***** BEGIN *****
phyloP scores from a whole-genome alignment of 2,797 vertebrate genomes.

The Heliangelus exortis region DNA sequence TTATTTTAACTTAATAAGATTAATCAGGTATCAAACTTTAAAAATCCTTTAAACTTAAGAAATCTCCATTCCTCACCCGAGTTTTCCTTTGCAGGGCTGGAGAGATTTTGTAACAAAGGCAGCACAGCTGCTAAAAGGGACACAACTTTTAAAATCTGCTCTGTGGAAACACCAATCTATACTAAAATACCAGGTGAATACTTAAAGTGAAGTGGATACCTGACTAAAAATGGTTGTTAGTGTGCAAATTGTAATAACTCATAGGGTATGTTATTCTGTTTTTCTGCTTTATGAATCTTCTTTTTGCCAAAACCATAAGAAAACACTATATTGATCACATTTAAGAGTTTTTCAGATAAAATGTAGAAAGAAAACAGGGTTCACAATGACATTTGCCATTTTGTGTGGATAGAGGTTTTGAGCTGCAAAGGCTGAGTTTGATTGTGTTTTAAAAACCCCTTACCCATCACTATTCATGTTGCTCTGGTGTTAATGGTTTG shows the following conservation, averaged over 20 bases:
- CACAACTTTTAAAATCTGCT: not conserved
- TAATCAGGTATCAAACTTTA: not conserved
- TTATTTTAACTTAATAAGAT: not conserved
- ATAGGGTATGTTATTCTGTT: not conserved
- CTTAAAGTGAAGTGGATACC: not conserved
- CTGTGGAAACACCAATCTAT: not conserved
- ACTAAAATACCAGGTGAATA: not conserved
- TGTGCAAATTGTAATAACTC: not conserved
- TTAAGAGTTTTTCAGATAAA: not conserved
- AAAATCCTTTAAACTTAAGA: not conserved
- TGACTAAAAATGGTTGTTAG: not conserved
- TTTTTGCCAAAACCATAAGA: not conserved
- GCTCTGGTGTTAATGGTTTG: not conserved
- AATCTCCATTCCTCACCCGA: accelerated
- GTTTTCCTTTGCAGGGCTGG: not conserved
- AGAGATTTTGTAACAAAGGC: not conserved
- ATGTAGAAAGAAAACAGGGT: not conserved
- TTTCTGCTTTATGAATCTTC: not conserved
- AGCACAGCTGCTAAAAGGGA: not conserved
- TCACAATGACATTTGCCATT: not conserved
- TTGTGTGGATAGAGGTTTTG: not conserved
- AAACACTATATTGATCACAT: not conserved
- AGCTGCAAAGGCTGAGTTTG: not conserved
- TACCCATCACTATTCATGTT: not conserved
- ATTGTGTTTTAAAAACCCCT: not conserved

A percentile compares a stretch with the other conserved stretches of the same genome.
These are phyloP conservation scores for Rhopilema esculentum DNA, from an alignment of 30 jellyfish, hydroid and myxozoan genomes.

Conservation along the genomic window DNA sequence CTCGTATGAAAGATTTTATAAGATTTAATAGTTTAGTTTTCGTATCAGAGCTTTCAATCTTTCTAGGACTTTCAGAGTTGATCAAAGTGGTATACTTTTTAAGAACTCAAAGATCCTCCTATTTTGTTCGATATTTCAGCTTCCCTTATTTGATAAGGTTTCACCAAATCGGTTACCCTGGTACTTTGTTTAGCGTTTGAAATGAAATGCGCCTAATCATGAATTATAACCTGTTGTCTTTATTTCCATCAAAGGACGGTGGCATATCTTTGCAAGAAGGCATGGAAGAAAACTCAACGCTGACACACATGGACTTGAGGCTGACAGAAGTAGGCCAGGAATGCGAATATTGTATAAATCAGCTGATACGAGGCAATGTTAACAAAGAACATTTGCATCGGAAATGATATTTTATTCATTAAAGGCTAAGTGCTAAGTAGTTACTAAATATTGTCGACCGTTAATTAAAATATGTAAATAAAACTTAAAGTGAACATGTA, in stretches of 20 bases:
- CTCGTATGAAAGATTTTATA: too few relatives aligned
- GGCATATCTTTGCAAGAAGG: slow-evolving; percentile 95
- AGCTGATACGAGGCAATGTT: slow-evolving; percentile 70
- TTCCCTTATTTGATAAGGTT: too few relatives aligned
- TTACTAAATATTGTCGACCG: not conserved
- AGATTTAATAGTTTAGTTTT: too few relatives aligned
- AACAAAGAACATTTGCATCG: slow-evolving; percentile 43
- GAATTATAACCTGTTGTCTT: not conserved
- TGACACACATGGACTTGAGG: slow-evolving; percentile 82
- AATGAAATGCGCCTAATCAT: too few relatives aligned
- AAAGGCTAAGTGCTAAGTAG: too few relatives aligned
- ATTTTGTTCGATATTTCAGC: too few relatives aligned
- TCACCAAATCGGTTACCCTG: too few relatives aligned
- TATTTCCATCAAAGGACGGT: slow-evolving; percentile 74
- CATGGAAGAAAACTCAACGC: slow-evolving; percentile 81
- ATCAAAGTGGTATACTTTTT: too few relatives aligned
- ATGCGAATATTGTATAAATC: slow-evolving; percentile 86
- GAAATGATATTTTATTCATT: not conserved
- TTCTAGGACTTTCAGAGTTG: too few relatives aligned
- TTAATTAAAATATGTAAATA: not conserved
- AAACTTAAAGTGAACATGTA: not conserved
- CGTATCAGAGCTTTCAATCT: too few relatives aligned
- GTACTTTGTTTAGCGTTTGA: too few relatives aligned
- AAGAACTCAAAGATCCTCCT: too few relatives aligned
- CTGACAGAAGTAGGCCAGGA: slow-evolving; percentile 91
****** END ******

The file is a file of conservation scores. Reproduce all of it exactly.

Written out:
phyloP scores from a whole-genome alignment of 2,797 vertebrate genomes.

The Heliangelus exortis region DNA sequence TTATTTTAACTTAATAAGATTAATCAGGTATCAAACTTTAAAAATCCTTTAAACTTAAGAAATCTCCATTCCTCACCCGAGTTTTCCTTTGCAGGGCTGGAGAGATTTTGTAACAAAGGCAGCACAGCTGCTAAAAGGGACACAACTTTTAAAATCTGCTCTGTGGAAACACCAATCTATACTAAAATACCAGGTGAATACTTAAAGTGAAGTGGATACCTGACTAAAAATGGTTGTTAGTGTGCAAATTGTAATAACTCATAGGGTATGTTATTCTGTTTTTCTGCTTTATGAATCTTCTTTTTGCCAAAACCATAAGAAAACACTATATTGATCACATTTAAGAGTTTTTCAGATAAAATGTAGAAAGAAAACAGGGTTCACAATGACATTTGCCATTTTGTGTGGATAGAGGTTTTGAGCTGCAAAGGCTGAGTTTGATTGTGTTTTAAAAACCCCTTACCCATCACTATTCATGTTGCTCTGGTGTTAATGGTTTG shows the following conservation, averaged over 20 bases:
- CACAACTTTTAAAATCTGCT: not conserved
- TAATCAGGTATCAAACTTTA: not conserved
- TTATTTTAACTTAATAAGAT: not conserved
- ATAGGGTATGTTATTCTGTT: not conserved
- CTTAAAGTGAAGTGGATACC: not conserved
- CTGTGGAAACACCAATCTAT: not conserved
- ACTAAAATACCAGGTGAATA: not conserved
- TGTGCAAATTGTAATAACTC: not conserved
- TTAAGAGTTTTTCAGATAAA: not conserved
- AAAATCCTTTAAACTTAAGA: not conserved
- TGACTAAAAATGGTTGTTAG: not conserved
- TTTTTGCCAAAACCATAAGA: not conserved
- GCTCTGGTGTTAATGGTTTG: not conserved
- AATCTCCATTCCTCACCCGA: accelerated
- GTTTTCCTTTGCAGGGCTGG: not conserved
- AGAGATTTTGTAACAAAGGC: not conserved
- ATGTAGAAAGAAAACAGGGT: not conserved
- TTTCTGCTTTATGAATCTTC: not conserved
- AGCACAGCTGCTAAAAGGGA: not conserved
- TCACAATGACATTTGCCATT: not conserved
- TTGTGTGGATAGAGGTTTTG: not conserved
- AAACACTATATTGATCACAT: not conserved
- AGCTGCAAAGGCTGAGTTTG: not conserved
- TACCCATCACTATTCATGTT: not conserved
- ATTGTGTTTTAAAAACCCCT: not conserved

A percentile compares a stretch with the other conserved stretches of the same genome.
These are phyloP conservation scores for Rhopilema esculentum DNA, from an alignment of 30 jellyfish, hydroid and myxozoan genomes.

Conservation along the genomic window DNA sequence CTCGTATGAAAGATTTTATAAGATTTAATAGTTTAGTTTTCGTATCAGAGCTTTCAATCTTTCTAGGACTTTCAGAGTTGATCAAAGTGGTATACTTTTTAAGAACTCAAAGATCCTCCTATTTTGTTCGATATTTCAGCTTCCCTTATTTGATAAGGTTTCACCAAATCGGTTACCCTGGTACTTTGTTTAGCGTTTGAAATGAAATGCGCCTAATCATGAATTATAACCTGTTGTCTTTATTTCCATCAAAGGACGGTGGCATATCTTTGCAAGAAGGCATGGAAGAAAACTCAACGCTGACACACATGGACTTGAGGCTGACAGAAGTAGGCCAGGAATGCGAATATTGTATAAATCAGCTGATACGAGGCAATGTTAACAAAGAACATTTGCATCGGAAATGATATTTTATTCATTAAAGGCTAAGTGCTAAGTAGTTACTAAATATTGTCGACCGTTAATTAAAATATGTAAATAAAACTTAAAGTGAACATGTA, in stretches of 20 bases:
- CTCGTATGAAAGATTTTATA: too few relatives aligned
- GGCATATCTTTGCAAGAAGG: slow-evolving; percentile 95
- AGCTGATACGAGGCAATGTT: slow-evolving; percentile 70
- TTCCCTTATTTGATAAGGTT: too few relatives aligned
- TTACTAAATATTGTCGACCG: not conserved
- AGATTTAATAGTTTAGTTTT: too few relatives aligned
- AACAAAGAACATTTGCATCG: slow-evolving; percentile 43
- GAATTATAACCTGTTGTCTT: not conserved
- TGACACACATGGACTTGAGG: slow-evolving; percentile 82
- AATGAAATGCGCCTAATCAT: too few relatives aligned
- AAAGGCTAAGTGCTAAGTAG: too few relatives aligned
- ATTTTGTTCGATATTTCAGC: too few relatives aligned
- TCACCAAATCGGTTACCCTG: too few relatives aligned
- TATTTCCATCAAAGGACGGT: slow-evolving; percentile 74
- CATGGAAGAAAACTCAACGC: slow-evolving; percentile 81
- ATCAAAGTGGTATACTTTTT: too few relatives aligned
- ATGCGAATATTGTATAAATC: slow-evolving; percentile 86
- GAAATGATATTTTATTCATT: not conserved
- TTCTAGGACTTTCAGAGTTG: too few relatives aligned
- TTAATTAAAATATGTAAATA: not conserved
- AAACTTAAAGTGAACATGTA: not conserved
- CGTATCAGAGCTTTCAATCT: too few relatives aligned
- GTACTTTGTTTAGCGTTTGA: too few relatives aligned
- AAGAACTCAAAGATCCTCCT: too few relatives aligned
- CTGACAGAAGTAGGCCAGGA: slow-evolving; percentile 91